The Partisan-Ideological Sorting of New American Citizens” (with Marcel Roman)

Abstract:

The share of immigrants comprising the electorate will increase in the coming decades. While mass partisan-ideological sorting has been studied extensively, it remains unclear if and how immigrants sort like the general population. Using several Asian, Black, and Latinx immigrant surveys (N = 12, 700), we observe null or weak associations between ideology and partisanship among non-citizens, but strong associations among naturalized immigrants. Notably, relative to non-citizens, citizen immigrants are partisan-ideologically sorted in a manner akin to Anglo whites, a highly sorted segment of the mass public. Our evidence suggests immigrant citizens politically assimilate on the dimension of partisan-ideological sorting and polarization may characterize the political behavior of new citizens.

 

Publications

Do Incumbents Gain from Calling a Snap Election? (with Semra Sevi and André Blais). Forthcoming, Journal of Elections, Public Opinion and Parties. [Replication files]

Abstract:

In many countries the incumbent party is free to call an early election. This gives them an advantage over opposition parties. But this decision can also backfire. In the present paper, we examine voters’ reactions to a snap election held despite a fixed election date, resistance by opposition parties, and a global pandemic. We conduct a survey experiment during the 2021 Canadian federal election campaign to assess whether voters are influenced by information about the fixed election law and the argument that the election call was opportunistic and unnecessary. While some respondents, particularly partisans of the Liberal Party, the incumbent party, moderately respond in a negative way to new information, our treatments overall do little to influence views about the snap election. However, negative attitudes toward the election call are a decisive consideration for many voters, inflicting an electoral cost to the Liberal Party which likely deprived it from a legislative majority.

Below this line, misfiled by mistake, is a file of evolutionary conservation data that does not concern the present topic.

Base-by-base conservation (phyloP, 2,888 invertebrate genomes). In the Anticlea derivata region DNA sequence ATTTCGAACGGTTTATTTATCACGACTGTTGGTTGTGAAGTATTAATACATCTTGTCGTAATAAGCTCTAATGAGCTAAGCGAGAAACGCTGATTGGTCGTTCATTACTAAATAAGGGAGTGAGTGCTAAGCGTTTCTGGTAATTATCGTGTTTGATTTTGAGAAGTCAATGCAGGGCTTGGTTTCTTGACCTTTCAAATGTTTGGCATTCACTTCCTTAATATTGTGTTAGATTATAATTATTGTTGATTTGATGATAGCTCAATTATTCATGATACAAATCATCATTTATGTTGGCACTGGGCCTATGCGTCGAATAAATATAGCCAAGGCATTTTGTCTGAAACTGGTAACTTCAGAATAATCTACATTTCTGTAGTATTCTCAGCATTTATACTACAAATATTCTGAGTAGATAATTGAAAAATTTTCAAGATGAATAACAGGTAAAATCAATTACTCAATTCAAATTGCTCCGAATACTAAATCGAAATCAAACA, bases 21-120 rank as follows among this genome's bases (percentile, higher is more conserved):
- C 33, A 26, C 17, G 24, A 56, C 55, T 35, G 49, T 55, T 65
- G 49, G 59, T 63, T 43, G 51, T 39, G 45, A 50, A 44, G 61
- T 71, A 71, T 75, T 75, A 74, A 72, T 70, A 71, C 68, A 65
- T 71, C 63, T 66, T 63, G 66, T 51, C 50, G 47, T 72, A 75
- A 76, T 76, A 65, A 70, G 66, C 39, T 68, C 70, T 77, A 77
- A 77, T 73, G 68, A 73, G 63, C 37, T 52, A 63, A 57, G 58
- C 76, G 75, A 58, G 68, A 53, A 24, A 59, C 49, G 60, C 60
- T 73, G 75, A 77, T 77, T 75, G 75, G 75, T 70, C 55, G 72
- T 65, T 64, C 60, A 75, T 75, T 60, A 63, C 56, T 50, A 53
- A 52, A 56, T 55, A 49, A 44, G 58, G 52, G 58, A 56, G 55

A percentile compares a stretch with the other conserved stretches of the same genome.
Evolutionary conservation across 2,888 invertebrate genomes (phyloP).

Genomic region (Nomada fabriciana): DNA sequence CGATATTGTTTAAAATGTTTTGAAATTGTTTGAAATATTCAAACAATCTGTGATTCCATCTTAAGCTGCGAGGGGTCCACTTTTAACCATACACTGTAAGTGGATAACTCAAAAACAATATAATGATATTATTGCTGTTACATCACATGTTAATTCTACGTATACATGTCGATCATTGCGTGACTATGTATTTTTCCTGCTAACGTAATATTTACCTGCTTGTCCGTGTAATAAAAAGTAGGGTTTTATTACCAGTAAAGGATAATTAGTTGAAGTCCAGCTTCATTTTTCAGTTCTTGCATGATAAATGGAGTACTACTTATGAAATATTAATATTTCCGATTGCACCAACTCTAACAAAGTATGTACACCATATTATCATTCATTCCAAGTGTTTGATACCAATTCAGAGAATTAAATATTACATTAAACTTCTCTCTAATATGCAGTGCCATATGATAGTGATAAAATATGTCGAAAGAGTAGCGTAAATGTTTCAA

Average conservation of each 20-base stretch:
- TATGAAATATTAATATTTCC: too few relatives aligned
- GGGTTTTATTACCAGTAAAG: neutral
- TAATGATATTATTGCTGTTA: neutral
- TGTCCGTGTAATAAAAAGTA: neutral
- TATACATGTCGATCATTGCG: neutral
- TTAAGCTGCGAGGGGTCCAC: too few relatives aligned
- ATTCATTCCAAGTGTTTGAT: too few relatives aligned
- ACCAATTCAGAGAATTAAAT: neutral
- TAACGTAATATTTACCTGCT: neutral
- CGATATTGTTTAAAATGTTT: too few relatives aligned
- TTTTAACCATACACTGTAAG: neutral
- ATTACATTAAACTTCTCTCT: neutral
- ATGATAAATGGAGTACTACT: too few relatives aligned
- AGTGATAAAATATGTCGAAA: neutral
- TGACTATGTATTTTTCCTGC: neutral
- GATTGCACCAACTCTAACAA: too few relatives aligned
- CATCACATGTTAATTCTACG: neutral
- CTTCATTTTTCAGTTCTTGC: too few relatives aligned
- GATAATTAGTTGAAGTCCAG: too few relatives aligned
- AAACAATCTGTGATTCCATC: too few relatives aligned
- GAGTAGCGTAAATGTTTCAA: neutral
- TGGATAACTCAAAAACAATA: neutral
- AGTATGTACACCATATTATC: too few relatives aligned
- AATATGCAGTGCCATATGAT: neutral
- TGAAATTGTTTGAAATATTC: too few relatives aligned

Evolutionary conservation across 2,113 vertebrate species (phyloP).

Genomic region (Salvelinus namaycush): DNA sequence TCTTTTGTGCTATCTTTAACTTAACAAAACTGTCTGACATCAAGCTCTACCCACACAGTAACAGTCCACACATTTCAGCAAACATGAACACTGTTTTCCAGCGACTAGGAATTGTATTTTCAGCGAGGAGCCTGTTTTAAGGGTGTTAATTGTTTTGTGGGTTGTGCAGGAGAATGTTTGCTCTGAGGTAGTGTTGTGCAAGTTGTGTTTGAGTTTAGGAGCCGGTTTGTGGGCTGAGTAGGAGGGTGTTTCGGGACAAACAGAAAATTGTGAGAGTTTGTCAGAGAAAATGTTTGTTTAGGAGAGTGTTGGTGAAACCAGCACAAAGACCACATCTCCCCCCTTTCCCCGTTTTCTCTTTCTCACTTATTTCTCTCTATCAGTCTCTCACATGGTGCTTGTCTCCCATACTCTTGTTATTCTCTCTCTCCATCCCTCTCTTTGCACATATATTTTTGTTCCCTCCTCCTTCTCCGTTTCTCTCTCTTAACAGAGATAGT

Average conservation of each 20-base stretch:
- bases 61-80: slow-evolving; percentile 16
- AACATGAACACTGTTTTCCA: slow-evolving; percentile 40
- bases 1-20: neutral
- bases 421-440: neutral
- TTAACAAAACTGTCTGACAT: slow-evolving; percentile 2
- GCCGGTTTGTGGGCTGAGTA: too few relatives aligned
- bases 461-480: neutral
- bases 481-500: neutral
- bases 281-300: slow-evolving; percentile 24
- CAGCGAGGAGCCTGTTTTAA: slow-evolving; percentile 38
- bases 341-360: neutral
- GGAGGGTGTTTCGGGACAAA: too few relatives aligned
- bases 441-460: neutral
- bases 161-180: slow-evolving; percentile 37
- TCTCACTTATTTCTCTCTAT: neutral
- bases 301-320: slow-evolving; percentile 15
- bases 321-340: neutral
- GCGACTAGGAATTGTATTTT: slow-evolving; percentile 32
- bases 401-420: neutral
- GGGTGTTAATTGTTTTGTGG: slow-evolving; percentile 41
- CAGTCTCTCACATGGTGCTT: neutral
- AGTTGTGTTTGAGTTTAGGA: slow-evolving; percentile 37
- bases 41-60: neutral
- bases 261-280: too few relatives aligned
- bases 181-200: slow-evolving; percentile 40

Outgroup Bias and the Unacceptability of Tax Fraud.” 2024. (with Vincent Arel-Bundock, André Blais, Rita De La Feria, and Allison Harell). Political Studies Review. [Replication files]

Abstract:

In countries with well-developed welfare state systems, it is often claimed that racial or ethnic minorities impose a heavy burden on social assistance programs without contributing to public goods. In this study, we consider the attitudinal effects of anecdotal reports of tax cheating by minorities. We conduct survey experiments in France and the United States to assess if people react more harshly to tax fraud perpetrated by members of a minority rather than the majority group. We find no evidence that minority status affects judgments and perceptions about tax fraud, including among those on the right end of the political spectrum. Tax fraud is considered unacceptable regardless of the culprit's origin.

Jobs and Punishment: Public Opinion on Leniency for White-Collar Crime.” 2023. (with Simon St-Georges, Vincent Arel-Bundock, and André Blais). Political Research Quarterly. [Replication files]

Abstract:

Governments routinely offer deals to companies accused of white-collar crimes, allowing them to escape criminal charges in exchange for fines or penalties. This lets prosecutors avoid costly litigation and protects companies’ right to bid on lucrative public contracts, which can reduce the likelihood of bankruptcies or layoffs. Striking deals with white-collar criminals can be risky for governments because it could affect the perceived legitimacy of the legal system. This article explores the conditions under which the general public supports leniency agreements. Building on theoretical intuitions from the literature, we identify three characteristics that could affect mass attitudes: home bias, economic incentives, and retribution. We conduct a survey experiment in the United States and find moderate support for leniency agreements. Whether the crime occurs on US soil or abroad does not affect public opinion, and the number of jobs that would be jeopardized by criminal prosecution only has a small effect. Instead, survey respondents become much more supportive of a deal when it includes criminal charges for the corporate managers who were personally involved in the alleged wrongdoing. In the court of public opinion, punishing a handful of individuals appears to matter more than saving thousands of jobs